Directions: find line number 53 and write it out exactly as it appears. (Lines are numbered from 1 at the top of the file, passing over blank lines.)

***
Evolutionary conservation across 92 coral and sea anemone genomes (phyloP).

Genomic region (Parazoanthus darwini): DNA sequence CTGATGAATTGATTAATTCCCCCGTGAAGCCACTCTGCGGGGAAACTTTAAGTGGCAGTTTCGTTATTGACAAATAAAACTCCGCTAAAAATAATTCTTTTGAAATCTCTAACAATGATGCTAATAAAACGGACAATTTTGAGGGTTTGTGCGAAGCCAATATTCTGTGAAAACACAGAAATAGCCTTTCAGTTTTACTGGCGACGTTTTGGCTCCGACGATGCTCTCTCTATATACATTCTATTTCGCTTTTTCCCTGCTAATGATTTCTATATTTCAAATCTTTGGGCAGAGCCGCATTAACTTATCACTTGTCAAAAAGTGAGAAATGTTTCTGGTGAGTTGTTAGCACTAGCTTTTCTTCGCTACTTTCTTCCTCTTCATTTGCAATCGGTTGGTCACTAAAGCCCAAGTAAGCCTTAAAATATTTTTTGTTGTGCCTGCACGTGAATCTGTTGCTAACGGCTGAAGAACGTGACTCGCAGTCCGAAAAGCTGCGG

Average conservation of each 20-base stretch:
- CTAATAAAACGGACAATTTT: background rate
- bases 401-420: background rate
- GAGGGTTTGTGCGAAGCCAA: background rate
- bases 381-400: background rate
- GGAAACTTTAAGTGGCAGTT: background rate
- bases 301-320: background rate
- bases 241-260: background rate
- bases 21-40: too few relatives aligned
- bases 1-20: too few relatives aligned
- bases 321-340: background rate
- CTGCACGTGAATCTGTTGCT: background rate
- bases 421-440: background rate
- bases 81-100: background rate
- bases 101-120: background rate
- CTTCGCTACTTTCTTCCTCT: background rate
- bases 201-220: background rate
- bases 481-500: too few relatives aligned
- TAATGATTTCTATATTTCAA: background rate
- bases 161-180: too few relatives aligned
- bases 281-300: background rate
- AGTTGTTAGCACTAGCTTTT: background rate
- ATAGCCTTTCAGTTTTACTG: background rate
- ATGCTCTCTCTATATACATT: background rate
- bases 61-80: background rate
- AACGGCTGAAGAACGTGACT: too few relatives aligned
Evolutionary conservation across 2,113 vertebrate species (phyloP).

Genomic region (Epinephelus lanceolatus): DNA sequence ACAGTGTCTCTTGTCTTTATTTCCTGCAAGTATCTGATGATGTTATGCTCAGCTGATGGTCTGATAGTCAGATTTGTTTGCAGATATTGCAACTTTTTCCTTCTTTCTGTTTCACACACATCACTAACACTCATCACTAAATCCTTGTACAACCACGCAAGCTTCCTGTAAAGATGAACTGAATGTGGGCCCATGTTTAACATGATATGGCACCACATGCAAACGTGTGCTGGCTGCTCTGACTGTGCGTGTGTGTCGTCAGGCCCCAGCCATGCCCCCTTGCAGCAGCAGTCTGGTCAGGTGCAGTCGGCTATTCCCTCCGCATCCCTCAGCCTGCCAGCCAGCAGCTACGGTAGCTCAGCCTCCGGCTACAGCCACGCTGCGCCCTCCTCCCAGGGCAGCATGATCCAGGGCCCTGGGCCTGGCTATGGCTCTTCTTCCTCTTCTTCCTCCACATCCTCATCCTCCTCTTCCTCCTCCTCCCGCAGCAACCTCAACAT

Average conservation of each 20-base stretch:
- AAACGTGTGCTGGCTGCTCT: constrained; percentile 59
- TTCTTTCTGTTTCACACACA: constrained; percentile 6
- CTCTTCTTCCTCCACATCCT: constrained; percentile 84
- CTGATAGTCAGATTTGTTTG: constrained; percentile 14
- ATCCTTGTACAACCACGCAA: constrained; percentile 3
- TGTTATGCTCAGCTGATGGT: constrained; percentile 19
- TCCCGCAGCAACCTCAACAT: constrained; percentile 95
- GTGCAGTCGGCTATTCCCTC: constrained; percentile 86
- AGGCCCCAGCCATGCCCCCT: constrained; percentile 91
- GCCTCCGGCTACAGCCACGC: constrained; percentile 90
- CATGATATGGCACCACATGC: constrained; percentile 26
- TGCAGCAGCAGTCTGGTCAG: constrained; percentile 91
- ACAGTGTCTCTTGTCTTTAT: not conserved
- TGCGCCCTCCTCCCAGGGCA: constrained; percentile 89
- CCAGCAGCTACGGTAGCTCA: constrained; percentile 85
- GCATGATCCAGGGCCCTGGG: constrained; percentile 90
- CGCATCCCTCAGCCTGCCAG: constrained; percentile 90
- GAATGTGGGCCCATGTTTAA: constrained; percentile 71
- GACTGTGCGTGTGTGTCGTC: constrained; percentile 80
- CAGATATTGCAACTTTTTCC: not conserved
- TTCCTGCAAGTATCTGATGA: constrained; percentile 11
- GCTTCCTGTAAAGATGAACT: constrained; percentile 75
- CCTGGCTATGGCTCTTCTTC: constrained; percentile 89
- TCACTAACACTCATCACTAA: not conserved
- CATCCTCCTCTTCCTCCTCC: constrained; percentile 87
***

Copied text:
- GCTTCCTGTAAAGATGAACT: constrained; percentile 75